I got a pretty strong response to my post, "Love the City? Here's a Test."
I think my point eluded a great many people, so allow me to follow up with a few notes.
I think the main reason some people missed my point is that they poured their own prejudices into my words. For example, those partisans who just love to hate Tim Keller took my rebuke as a confirmation of their biases: See! Tim Keller is really just a coward, squish, wimp, compromiser, etc., etc.
So, to make this crystal clear, this is not my point.
Others thought I was advocating pastors becoming political pundits, pontificating on all sorts of things in which they have no expertise. Or they simply think that breaching the wall of political agnosticism puts us on a sure slippery slope to pastors as political hacks. Well, I wrote a book on theology and politics where I addressed those issues. I wasn't saying either of those things.
Perhaps I should have said (and I will say it belatedly) that Tim Keller doesn't have many greater admirers than me. I have greatly benefited from his ministry, and I was not calling him names or questioning his integrity.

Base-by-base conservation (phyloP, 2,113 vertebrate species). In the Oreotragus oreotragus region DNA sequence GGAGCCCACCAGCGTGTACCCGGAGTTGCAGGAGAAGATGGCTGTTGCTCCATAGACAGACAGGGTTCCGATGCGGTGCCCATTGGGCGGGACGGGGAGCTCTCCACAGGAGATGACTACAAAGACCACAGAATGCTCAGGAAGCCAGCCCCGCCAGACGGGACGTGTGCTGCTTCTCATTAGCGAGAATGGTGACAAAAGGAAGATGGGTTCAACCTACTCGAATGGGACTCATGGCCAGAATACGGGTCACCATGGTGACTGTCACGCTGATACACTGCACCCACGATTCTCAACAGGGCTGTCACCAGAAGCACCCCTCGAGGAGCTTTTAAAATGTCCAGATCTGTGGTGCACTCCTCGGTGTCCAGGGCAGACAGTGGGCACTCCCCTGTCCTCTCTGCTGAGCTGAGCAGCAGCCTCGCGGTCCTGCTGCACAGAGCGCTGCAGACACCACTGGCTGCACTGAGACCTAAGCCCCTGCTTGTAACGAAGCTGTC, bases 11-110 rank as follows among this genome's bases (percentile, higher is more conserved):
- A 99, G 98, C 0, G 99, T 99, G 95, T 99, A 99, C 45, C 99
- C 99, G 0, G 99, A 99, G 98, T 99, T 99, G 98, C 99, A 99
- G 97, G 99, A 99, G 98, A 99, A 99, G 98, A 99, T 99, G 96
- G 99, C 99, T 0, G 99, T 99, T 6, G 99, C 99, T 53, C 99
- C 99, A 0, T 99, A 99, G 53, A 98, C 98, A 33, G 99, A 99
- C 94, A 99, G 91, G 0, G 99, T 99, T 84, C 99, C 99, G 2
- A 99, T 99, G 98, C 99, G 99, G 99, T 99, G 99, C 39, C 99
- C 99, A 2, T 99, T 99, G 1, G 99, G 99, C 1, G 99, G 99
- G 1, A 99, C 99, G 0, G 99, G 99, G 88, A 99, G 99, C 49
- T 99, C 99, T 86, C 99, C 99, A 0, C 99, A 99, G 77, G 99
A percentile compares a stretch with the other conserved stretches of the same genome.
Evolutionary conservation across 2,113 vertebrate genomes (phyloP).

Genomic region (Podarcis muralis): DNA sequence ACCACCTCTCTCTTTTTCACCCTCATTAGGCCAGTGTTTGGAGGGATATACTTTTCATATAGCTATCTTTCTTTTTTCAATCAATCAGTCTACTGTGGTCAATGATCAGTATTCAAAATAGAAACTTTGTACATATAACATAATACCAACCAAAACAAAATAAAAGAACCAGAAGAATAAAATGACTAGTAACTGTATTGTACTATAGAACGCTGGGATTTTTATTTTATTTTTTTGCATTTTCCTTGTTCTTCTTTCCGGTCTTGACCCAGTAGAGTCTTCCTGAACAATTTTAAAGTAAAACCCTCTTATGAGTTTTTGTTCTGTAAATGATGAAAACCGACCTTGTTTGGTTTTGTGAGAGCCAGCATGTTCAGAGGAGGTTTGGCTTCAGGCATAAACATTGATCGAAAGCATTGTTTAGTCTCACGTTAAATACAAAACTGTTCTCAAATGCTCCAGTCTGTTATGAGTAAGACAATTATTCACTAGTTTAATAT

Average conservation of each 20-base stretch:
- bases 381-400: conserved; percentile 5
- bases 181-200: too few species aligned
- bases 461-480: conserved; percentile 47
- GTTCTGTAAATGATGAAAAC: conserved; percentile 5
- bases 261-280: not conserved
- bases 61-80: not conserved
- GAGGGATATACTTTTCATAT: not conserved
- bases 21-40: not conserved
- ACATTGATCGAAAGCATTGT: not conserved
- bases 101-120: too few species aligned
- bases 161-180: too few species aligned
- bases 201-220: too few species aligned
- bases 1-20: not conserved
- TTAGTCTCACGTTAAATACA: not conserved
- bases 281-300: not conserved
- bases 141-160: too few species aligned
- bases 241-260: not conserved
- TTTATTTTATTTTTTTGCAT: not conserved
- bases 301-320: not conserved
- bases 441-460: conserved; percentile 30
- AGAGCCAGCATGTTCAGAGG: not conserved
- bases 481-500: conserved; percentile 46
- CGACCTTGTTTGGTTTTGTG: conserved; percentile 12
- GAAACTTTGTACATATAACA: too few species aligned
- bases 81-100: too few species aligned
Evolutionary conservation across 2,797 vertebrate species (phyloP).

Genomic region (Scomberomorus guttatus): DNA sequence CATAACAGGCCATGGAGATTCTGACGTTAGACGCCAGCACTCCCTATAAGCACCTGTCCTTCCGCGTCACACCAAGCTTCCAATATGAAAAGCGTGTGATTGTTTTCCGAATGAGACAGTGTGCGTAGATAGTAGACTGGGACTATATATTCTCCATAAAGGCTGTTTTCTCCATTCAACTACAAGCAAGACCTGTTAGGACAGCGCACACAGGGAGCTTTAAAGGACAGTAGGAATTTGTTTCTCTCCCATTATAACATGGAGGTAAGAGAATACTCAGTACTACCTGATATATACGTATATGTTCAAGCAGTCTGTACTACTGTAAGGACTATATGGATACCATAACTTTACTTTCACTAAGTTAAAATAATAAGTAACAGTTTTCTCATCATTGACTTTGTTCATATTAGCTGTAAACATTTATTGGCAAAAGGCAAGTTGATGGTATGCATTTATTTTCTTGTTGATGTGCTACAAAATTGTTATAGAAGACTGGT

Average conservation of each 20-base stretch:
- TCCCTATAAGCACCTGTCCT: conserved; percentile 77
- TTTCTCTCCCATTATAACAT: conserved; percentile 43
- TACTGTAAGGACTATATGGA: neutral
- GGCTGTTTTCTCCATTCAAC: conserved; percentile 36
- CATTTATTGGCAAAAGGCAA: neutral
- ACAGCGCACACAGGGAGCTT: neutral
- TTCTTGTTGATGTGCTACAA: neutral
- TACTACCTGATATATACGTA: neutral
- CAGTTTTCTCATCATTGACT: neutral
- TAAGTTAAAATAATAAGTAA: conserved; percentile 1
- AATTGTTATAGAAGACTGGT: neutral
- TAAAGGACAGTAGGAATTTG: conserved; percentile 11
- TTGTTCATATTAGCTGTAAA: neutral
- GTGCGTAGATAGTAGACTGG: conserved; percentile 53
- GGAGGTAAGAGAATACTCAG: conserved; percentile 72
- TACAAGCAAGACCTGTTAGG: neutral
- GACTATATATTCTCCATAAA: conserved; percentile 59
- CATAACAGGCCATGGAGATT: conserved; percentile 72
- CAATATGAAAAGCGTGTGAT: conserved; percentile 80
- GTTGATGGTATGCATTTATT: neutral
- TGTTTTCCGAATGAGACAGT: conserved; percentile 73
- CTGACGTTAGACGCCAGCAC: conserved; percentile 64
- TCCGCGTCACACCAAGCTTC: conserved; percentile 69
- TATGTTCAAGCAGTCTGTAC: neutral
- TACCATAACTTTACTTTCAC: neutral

I was questioning what appears to me an intentional and artificial avoidance of political issues of great magnitude. This self-conscious political agnosticism is problematic, in some cases unwise, and ultimately impractical.
When New York City re-instituted its policy banning churches from renting city property for worship services (part of the long, never-ending battle of Bronx Household of Faith v. Board of Education of the City of New York) do you know who stepped out publicly to condemn this clear issue of public policy?
I am asking this question: why is the issue of kicking churches out of public buildings worthy of a pastor "pontificating" on public policy, but a mayoral candidate's promise to kick Crisis Pregnancy Centers out of New York City and to replace them with abortion clinics in the poorest neighborhoods unworthy of comment?
I believe that is a serious question worth asking. And since I believe pastors in New York City should have publicly condemned both of these public policies, only Tim Keller and others who spoke on the one while remaining silent about the other (at least when it mattered, during the mayoral campaign) can answer it.
And I haven't heard a satisfying answer.